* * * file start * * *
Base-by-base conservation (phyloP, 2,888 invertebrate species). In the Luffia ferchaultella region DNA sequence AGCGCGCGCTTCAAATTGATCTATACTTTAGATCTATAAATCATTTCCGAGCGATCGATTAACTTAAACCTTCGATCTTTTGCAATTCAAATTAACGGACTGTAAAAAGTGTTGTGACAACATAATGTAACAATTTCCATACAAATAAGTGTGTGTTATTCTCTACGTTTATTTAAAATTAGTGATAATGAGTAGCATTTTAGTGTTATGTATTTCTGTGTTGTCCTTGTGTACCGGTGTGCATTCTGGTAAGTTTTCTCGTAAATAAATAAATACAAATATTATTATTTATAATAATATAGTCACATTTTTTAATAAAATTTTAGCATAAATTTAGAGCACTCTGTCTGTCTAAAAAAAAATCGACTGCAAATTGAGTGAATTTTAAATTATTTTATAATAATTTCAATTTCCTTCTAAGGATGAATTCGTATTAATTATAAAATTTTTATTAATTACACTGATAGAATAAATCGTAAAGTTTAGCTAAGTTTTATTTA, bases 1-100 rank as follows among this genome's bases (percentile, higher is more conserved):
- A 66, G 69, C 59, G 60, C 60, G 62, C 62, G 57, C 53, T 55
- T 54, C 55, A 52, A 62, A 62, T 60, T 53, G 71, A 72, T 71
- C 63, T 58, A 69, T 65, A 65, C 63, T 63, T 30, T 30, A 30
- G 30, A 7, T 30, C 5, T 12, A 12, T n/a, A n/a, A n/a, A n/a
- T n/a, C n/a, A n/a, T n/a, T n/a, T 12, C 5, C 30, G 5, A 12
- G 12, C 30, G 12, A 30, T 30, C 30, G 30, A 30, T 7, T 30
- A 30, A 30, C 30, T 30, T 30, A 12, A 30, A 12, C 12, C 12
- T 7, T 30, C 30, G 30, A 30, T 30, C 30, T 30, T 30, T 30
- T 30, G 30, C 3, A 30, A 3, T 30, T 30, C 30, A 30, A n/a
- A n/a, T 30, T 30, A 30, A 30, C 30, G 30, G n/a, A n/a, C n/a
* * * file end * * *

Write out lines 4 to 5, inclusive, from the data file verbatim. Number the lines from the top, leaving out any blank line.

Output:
- C 63, T 58, A 69, T 65, A 65, C 63, T 63, T 30, T 30, A 30
- G 30, A 7, T 30, C 5, T 12, A 12, T n/a, A n/a, A n/a, A n/a